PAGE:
Open Marien Archief | Vlaams Instituut voor de Zee

Vlaams Instituut voor de Zee

Platform voor marien onderzoek


Open Marien Archief

Het Open Marien Archief van België (OMA) biedt vrije toegang tot de digitale publicaties over de Vlaamse kust en het Belgisch deel van de Noordzee, en alle andere mariene, estuariene en kustgebonden publicaties van Belgische auteurs en wetenschappers en van buitenlandse wetenschappers geaffilieerd aan een Belgische instelling.

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Effects of temperature on scope for growth and accumulation of Cd, Co, Cu and Pb by the marine bivalve Mytilus edulis
Mubiana, V.; Blust, R. (2007). Effects of temperature on scope for growth and accumulation of Cd, Co, Cu and Pb by the marine bivalve Mytilus edulis. Mar. Environ. Res. 63(3): 219-235.
In: Marine Environmental Research. Applied Science Publishers: Barking. ISSN 0141-1136, meer
Peer reviewed article  

Beschikbaar in Auteurs 

    Accumulatie; Cadmium; Groei; Kobalt; Koper; Lood; Temperatuurinvloeden; Mytilus edulis Linnaeus, 1758 [WoRMS]; Marien
Author keywords
    mussels; heavy metals; bioaccumulation; temperature; speciation; scope for growth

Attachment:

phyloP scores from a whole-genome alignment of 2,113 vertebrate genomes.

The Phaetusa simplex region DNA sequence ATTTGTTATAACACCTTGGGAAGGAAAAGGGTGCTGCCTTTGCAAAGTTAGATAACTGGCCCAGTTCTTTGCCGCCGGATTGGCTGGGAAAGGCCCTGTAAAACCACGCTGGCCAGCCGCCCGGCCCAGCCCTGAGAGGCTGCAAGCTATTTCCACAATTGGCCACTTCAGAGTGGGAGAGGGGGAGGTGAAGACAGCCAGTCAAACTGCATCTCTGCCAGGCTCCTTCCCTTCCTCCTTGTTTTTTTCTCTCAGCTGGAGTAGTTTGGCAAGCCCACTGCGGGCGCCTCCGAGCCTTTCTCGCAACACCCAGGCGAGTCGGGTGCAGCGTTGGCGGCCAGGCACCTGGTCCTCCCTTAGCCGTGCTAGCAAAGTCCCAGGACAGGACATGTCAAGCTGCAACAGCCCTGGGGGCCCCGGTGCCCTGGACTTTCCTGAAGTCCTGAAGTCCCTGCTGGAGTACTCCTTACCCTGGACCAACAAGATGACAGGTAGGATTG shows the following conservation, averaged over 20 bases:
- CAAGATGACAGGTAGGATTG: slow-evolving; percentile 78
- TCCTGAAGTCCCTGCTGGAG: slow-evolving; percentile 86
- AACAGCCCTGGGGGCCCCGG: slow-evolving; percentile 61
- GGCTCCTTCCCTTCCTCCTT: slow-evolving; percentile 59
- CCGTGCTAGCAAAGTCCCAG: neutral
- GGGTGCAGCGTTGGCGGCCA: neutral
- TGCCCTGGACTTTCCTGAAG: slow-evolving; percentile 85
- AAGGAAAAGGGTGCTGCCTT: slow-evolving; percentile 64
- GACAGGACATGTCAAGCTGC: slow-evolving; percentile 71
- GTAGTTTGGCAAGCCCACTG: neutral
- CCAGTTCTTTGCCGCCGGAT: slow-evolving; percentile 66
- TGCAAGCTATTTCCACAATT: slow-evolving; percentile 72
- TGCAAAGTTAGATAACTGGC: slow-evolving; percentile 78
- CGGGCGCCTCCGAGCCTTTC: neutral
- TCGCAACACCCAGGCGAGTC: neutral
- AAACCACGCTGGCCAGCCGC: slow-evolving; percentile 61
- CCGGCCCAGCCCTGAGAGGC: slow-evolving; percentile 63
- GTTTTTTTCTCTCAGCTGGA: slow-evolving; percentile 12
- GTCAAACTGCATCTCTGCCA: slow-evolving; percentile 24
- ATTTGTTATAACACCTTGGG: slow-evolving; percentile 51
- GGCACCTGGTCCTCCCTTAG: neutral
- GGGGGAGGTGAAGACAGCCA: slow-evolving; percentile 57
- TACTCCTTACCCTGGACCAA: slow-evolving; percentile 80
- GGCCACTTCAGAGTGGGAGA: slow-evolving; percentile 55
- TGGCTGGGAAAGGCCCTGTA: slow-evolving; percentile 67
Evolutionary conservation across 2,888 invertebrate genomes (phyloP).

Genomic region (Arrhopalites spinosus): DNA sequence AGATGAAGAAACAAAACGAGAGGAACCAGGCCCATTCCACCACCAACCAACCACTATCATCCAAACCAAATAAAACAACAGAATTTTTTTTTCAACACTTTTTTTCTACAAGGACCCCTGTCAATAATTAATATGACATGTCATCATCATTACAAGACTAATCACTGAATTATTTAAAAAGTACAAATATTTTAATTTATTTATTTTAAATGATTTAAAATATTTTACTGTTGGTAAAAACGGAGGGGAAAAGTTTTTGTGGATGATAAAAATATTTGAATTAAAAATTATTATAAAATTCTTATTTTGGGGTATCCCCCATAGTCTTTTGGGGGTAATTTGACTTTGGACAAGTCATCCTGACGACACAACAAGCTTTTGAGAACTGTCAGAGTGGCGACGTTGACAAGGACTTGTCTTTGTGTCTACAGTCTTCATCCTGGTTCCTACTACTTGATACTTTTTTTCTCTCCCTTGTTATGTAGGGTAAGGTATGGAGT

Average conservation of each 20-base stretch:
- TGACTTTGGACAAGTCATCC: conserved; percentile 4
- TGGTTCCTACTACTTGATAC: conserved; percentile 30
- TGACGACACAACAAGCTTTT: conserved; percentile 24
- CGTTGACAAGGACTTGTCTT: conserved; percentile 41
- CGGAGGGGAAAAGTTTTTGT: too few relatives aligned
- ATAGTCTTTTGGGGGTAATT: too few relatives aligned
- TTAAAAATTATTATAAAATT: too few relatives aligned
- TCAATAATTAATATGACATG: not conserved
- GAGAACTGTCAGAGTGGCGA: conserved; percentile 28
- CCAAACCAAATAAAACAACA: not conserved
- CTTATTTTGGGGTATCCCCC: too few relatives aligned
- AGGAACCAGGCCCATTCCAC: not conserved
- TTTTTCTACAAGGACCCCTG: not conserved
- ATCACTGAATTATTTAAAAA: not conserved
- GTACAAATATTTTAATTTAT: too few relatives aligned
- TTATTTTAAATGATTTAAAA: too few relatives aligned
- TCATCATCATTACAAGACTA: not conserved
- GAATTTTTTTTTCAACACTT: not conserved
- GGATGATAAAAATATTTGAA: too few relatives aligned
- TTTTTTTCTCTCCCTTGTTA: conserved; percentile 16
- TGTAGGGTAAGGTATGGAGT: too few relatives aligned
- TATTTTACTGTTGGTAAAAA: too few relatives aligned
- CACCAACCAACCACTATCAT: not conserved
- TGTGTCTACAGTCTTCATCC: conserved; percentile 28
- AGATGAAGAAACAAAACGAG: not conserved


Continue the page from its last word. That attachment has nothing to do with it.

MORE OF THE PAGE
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    In many aquatic organisms including Mytilus edulis, the role of temperature on bioaccumulation of metals is still not clearly understood. In this study, uptake and accumulation of Cu, Co, Cd and Pb in mussels were investigated at different temperatures (6-26 °C). Results from exposure of isolated gills showed a positive relationship between temperature and metal uptake. But in whole organism experiments, only the accumulations of non-essential metals (Cd, Pb) showed a similar trend while the two essential metals Co and Cu were independent and inversely related to temperature, respectively. With exception of Cu, elimination process appeared to be independent of temperature. The study also showed that neither changes in scope for growth (SFG) of mussels nor chemical speciation could fully account for the observed temperature-effects. Overall, these results suggest that fundamentally (i.e. at epithelial membranes), temperature-effects on uptake are largely due to changes in solution chemistry and physical kinetics, which favours higher uptake at high temperature. But at whole organism level, complex physiological responses appears to mask the relationship, particularly for biologically essential metals like copper.

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